Wednesday, November 4, 2009

The OTHER Economic Crisis

Check out the full article here: Courtesy of zerohedge

You know all about the subprime, alt-a, option arm, and commercial real estate crises. You're well-aware of the house of cards built with credit default swaps, securitized assets and other exotic investments. You've heard about the massive debt overhang threatening individuals, companies and the country as a whole, and the massive de-leveraging which is still to occur. You're aware of the soaring unemployment rate, the tapped out consumer, and many other economic problems.

But do you know about the demographic crisis?

Specifically, they say that the basic health of any country's economy is largely driven by the number of its citizens who are in their peak spending years.

For example, the peak Japanese spending range has been estimated to be comprised of 39-43 year olds. The more 39-43 year olds Japan has at any given time, the more consumer spending there will be, as these are the folks who are the big spenders in Japan. Dent argues that the Japanese economy will tend to grow when the number of 39-43 year olds grows, and to shrink when it shrinks.

In the U.S., Dent says, 46-50 year olds are the biggest spenders, because that is when - on average - they are paying for their kids' college, paying mortgage on the biggest house they will own during their life, and making other big-ticket purchases.

Claus Vogt agrees, saying that - all other things being equal - the country with the youngest population will experience the biggest growth in the future, as it will have the highest percentage of productive people in the days ahead (Modigliani's age categories are somewhat different from Dent's and Vogt's, but - in general - people are having children later than they were in 1985).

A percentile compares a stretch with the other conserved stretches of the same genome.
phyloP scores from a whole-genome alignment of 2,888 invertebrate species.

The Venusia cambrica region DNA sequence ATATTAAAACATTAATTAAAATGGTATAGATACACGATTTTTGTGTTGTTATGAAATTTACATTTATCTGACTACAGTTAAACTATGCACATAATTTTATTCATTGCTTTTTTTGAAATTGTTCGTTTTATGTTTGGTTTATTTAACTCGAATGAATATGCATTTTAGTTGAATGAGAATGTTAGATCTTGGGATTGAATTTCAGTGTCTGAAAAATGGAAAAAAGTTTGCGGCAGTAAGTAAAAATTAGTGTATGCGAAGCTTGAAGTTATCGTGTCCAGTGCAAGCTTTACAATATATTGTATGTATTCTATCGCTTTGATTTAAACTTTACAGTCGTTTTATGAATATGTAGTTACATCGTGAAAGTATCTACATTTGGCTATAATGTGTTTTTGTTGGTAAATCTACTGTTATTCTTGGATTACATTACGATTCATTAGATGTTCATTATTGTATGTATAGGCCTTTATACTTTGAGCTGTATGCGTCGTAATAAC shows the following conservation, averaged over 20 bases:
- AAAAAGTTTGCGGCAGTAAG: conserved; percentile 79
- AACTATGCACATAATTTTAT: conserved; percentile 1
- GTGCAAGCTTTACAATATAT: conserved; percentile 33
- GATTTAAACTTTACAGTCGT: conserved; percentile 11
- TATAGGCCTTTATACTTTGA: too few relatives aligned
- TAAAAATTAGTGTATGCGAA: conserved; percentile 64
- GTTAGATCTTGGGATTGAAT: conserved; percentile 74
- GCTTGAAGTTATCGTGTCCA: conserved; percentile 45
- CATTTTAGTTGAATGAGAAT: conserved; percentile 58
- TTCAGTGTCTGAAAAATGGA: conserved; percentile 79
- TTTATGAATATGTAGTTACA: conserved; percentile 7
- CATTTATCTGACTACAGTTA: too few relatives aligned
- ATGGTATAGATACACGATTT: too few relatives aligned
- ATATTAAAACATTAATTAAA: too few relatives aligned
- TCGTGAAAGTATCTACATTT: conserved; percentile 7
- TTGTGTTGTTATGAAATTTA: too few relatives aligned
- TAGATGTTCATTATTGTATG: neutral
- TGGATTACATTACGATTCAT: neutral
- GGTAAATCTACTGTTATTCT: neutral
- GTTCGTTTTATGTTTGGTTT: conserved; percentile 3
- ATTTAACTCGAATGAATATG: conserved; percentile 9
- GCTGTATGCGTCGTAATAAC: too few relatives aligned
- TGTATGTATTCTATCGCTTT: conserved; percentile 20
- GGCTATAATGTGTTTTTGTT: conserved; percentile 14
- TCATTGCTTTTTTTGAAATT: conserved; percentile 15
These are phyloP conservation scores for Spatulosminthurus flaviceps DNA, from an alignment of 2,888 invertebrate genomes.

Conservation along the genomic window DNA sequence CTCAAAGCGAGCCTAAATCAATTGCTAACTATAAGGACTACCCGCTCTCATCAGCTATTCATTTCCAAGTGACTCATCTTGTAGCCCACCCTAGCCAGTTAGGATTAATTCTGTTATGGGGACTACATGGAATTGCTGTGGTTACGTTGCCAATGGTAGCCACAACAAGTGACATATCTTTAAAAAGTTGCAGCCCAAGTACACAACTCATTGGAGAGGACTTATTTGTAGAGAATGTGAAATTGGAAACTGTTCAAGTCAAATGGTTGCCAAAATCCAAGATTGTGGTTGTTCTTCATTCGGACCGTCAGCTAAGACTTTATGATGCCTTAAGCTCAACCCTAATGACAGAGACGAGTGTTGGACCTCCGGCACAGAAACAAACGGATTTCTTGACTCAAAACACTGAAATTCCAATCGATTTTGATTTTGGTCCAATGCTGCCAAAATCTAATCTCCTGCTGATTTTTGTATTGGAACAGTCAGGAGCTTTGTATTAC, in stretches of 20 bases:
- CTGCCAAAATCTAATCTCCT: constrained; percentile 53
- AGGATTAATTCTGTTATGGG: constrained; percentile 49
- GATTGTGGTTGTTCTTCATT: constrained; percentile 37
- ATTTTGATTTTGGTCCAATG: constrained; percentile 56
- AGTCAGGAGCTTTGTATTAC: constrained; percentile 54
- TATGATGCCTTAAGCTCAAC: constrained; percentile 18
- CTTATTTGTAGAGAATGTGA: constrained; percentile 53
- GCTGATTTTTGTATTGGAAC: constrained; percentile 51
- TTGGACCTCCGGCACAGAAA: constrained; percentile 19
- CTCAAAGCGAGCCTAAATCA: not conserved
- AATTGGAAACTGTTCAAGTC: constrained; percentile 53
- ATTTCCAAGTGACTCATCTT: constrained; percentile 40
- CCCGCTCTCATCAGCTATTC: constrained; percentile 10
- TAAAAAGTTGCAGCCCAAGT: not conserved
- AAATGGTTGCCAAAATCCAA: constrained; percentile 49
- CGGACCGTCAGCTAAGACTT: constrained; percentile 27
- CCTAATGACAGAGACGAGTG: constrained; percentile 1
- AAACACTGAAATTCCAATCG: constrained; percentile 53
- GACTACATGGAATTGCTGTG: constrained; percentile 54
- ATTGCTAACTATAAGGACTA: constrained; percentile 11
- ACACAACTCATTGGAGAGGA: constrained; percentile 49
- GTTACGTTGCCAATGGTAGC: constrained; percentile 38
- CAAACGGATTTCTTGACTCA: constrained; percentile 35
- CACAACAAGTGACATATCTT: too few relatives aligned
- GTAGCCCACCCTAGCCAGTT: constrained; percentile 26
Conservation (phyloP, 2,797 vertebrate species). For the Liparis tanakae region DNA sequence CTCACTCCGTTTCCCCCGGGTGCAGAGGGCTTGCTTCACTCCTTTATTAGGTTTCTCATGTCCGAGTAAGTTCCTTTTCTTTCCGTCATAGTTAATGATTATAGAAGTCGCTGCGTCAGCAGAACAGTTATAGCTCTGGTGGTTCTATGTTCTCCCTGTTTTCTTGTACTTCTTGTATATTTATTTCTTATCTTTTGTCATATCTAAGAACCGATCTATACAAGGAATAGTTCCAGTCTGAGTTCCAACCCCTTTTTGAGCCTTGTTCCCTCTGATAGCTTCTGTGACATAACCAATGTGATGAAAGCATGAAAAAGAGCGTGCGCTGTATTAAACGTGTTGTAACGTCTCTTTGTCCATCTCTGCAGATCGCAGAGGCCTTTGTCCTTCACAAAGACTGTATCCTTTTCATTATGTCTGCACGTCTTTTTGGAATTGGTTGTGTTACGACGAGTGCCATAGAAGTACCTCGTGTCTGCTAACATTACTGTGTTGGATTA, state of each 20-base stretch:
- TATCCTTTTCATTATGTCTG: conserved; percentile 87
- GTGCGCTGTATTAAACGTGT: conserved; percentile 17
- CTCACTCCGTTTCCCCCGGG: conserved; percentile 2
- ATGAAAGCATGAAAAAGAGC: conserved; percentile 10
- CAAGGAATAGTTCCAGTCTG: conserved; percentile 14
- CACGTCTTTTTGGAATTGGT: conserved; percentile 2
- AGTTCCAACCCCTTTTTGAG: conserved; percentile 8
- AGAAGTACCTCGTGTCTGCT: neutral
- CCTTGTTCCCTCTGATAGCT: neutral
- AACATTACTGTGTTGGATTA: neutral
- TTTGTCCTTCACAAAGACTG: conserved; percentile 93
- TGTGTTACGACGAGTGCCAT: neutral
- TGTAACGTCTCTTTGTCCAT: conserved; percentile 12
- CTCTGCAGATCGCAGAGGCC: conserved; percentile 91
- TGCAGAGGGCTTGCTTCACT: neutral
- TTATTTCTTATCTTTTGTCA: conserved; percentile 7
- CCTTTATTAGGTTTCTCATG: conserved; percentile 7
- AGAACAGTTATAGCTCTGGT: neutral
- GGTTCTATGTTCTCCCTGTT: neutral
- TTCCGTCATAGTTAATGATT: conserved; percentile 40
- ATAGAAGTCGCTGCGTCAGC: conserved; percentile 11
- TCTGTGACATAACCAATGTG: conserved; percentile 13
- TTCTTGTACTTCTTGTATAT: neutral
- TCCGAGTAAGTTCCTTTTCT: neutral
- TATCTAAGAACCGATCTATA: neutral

Whether or not you believe Modigliani , Dent and Vogt, it should be obvious that countries with a large percentage of elderly people and a small proportion of productive workers will have less productive output and a larger demand for social services than those with a higher percentage of workers. It should also be obvious that this will tend to drag down the economy.

What does all this mean?

Well, initially, it means that - in addition to everything else they have going for them - 2 of the BRIC countries (Brazil and India) have much more favorable demographics than the United States. So they are at a competitive advantage to America for demographic reasons in addition to the other reasons that people write about.

Moreover, Dent and another of the main writers focusing on the economic effect of age demographers - Daniel Arnold - say that America's aging demographics point to a major depression.

This is going to be a serious problem in the future, as it is for all countries when they experience population cycles. I encourage you to read the full article. Link at the top of the page.

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